Stay: Denali Rainbow Village RV Park, Denali National Park
Palmer: Home to Colossal Veggies
What do you get when you combine round-the-clock summer sunshine with fertile soil? In the town of Palmer, about 300 miles north of Anchorage, the answer comes in the form of record-setting vegetables, like strawberries the size of baseballs and heads of cabbage that regularly tip the scales at over 100 pounds.
Local growers say the ample summer sun can be credited for the size and sweetness of the crops. Many of these freakish veggies are displayed in the annual state fair, which sadly has been canceled because of Covid fears. Nonetheless, many farmers’ markets sell these big veggies. If you prefer hitting the trails over browsing food stands, the surrounding Mat-Su Valley boasts plenty of outstanding hikes. Set out on the Hatcher Pass Road, a scenic 49-mile rugged mountain pass originally used by Alaska gold rush miners in the 1930s and 1940s. This area is now a recreational playground, perfect for a full-day outing.
Stay: Mountain View RV Park, Palmer
Anchorage seamlessly blends urban living with outdoor adventure. Located on the Cook Inlet in southern Alaska, the state’s largest city puts visitors within reach of hiking in the Chugach Mountains to the east and enjoying watersports in the Cook Inlet waters to the west. The walkable town is home to independently owned stores and restaurants, and it’s not uncommon to see wild animals like bears or moose ambling into town. Anglers can catch salmon steps from the city at Ship Creek, where kings and silvers run. Hike into the Chugach Mountains to see Dall sheep clambering on the rocks.
Of course, outdoor activity is the name of the game here, and Anchorage has it all. Ice climbing, white-water rafting, paragliding, mountain biking, kayaking, zip-lining, skiing, snowboarding and heli-skiing options abound for the more adrenaline-prone adventure seekers.
Stay: Anchorage Ship Creek RV Park, Anchorage
Big Ice Near Seward
Some of the most spectacular glaciers on the planet lie just outside of Seward on the southern shore of the Kenai Peninsula. The 601,839-acre Kenai Fjords National Park preserves several glaciers, including the formidable Exit Glacier, a half-mile wide river of ice. On the park’s coast, visitors can explore beautiful tidewater glaciers and rich marine life, including sea otters, porpoises, sea lions, harbor seals and whales.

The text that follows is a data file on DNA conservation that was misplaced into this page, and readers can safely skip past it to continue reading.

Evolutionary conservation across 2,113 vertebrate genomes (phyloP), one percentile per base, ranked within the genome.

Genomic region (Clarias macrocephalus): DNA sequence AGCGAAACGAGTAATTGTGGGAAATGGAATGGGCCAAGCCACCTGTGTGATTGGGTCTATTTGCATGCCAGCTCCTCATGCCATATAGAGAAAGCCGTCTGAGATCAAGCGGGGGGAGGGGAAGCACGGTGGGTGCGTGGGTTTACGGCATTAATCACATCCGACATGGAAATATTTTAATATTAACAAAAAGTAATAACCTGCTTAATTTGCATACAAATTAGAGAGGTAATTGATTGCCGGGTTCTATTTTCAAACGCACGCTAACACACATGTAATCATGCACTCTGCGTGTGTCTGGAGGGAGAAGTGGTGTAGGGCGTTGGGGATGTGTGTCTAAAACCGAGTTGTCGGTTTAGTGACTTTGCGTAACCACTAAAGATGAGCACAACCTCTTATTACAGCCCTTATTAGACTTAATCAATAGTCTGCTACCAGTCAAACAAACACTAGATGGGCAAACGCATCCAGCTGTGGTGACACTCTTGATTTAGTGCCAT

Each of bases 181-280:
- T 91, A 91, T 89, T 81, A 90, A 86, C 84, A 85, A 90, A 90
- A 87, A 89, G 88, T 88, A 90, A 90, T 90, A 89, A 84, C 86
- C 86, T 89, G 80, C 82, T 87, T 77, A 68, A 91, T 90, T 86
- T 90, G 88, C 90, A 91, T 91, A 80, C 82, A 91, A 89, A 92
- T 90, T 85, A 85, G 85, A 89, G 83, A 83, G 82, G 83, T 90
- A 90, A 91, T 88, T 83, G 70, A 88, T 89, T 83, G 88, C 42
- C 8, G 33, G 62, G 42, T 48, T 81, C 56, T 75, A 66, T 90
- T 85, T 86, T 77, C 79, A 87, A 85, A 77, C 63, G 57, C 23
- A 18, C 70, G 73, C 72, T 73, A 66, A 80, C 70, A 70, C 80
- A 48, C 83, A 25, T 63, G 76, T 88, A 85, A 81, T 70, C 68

Glacier hunters can venture north to the Harding Icefield, the 700-square-mile source of the glaciers and the largest icefield contained entirely within the United States.
Stay: Ocean Shores RV Park & Resort, Homer
Also in Seward, the Alaska SeaLife Center displays the region’s diverse animal life in a state-of-the-art facility. Part research center, part animal rehabilitation center and visitor center, it provides an opportunity to learn about the area’s biodiversity through a series of interactive tours and displays.
See exotic animals stellar sea lions, wolf-eels and red king crabs swim and crawl in carefully maintained environments. Learn about the efforts taken to ensure the survival of these amazing creatures.
Stay: Ocean Shores RV Park & Resort, Homer
Along many stretches of the Kenai and Russian rivers, the banks are lined with anglers fishing for the hefty salmon. Some folks have used “combat fishing” to describe the competitive conditions, while others say that the big crowds foster a community spirit. One thing everybody agrees upon: there’s plenty of fish to go around, with big catches regularly getting hauled in and put into nets.
If you prefer ocean fishing, Seward is a good location to hop aboard a professionally guided fishing charter. And if you want to avoid a stream or lake without the crowds, you can find a guide who will help you find fishing spots without fighting for bank space.
Stay: Klondike RV Park & Cabins, Soldotna
Strike Gold in Valdez
About six hours east of Alaska on the state’s south coast, the town of Valdez is a jumping-off point for adventures in the beautiful Prince William Sound and surrounding mountains. Hikers can pick up the Mineral Creek Trailhead that is just a few blocks from the town center and follow it to abandoned mining ruins deep in the thick boreal forest. The Shoup Bay Trail follows the coastline of Port Valdez, offering unparalleled views of nearby glaciers.
Day cruises to Columbia Glacier, which sits 25 miles east of Valdez, are among the town’s most popular activities. Columbia is the second-largest tidewater glacier in the world and sports a front face that’s as tall as the length of a football field —it’s a must-visit and includes a stunning boat journey.
Stay: Eagle’s Rest RV Park & Cabins, Valdez